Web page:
Monday, 2 September 2013

Reader, I Married Him.

'Moving on'. A stupid phrase, with so many negative implications, don't you think? When I hear people talk about moving on, it's always about dumping things, dumping people, dumping situations, and in a lot of ways, it is about all that. The things cluttering up your home that you've held on to, yet never really liked.  Clothes that don't fit, or never suited you anyway (what was I thinking when I bought that yellow suit?).

Those so-called friends who were really a bunch of miscreants whose only source of entertainment was to make your life a living hell, with their bitchiness and dramas, gossip and interfering.

The misery, the sorrow, the grief. Dump it all, let it go.

Instead of investing time and emotion on the negative aspects of my life, I choose now to focus on the important things, the things that have made me happy over the past few years, those moments of joy that have kept me going through - adversity I suppose, for want of a better, less worn-out word.

I have wonderful memories of my mother that will stay with me for the rest of my life.

I have family who love, value and respect me as much as I do them, and I cherish that.

I have friends who bind me to them with their good sense and humour, their bravery, their companionship and love.

I have pictures that remind me of happy times, and souvenirs of a life well lived.

I have clothes that make me feel good, confident and strong whenever I choose to wear them, and the books on my shelves and music on my iPod stimulate my heart, soul and mind.

My knitting and cooking fire up my passions and move me to create, even if the end results are a pile of crap, I still love and enjoy them so very much.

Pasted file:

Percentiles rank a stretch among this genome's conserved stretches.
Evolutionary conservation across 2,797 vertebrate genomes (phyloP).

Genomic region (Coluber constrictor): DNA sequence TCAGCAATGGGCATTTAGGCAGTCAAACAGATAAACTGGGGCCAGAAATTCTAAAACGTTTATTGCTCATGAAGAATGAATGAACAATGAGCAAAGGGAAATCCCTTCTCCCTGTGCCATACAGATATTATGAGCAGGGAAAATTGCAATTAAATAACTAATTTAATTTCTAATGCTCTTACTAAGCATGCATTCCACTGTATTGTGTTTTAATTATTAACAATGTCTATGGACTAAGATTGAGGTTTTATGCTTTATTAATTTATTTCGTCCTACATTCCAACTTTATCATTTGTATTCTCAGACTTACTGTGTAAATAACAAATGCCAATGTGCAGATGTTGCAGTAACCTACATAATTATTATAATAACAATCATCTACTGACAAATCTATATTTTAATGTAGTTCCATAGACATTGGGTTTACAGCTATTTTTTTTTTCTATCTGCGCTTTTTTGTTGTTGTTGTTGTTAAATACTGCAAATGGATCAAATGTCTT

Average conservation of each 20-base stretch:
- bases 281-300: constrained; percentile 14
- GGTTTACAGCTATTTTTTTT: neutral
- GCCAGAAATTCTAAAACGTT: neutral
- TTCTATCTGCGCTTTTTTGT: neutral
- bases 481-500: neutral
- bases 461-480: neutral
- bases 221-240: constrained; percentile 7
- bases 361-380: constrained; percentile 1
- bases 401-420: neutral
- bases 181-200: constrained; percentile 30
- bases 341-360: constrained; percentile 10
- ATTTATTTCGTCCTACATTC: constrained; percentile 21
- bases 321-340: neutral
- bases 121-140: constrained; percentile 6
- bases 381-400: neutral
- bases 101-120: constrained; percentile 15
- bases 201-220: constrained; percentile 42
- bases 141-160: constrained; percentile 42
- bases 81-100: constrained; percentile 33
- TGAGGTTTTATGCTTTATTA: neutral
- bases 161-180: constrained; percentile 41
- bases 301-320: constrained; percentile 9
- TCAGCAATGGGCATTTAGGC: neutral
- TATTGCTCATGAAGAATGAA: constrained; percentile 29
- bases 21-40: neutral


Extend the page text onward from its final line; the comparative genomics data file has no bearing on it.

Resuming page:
As well as these, and so much else, I have a partner in life who has held my hand, kissed my lips and loved me unconditionally for seventeen years, through the good, bad and woeful of times.

"Babe", he said to me one day, "let's get married".

And so we did.

As many of our friends and family that could, came together at a registry office in Jersey, Channel Islands, and watched two confirmed batchelors - or so we thought - solemnly(-ish) declare to love and care for each other for the rest of our lives, signing our marriage certificate to the strains of 'Stone Cold Dead In The Market'. A wholly inappropriate song, I suggest you look it up for confirmation. Much later at the reception, we watched as guests laughed, ate a shed-load of cake, swam in the pool and, in the case of our younger guests, beat the living crap out a fish-shaped pinata. Yes, there were tons of pictures. No, I don't have any of them. I'm hoping to see some at some point, if people are kind enough to send them in. I'm told that some are absolute corkers.

What a wonderful bunch of people you all are, I am still overwhelmed that you came, and send you as much love and best wishes as you sent to us.

The next day, Studley and I packed up our stuff and sailed off to the island of Sark, where we walked a lot, talked a lot, laughed and ate (a lot), and fished in the sunshine, and for the first time in a long time I was truly, completely and ecstatically happy.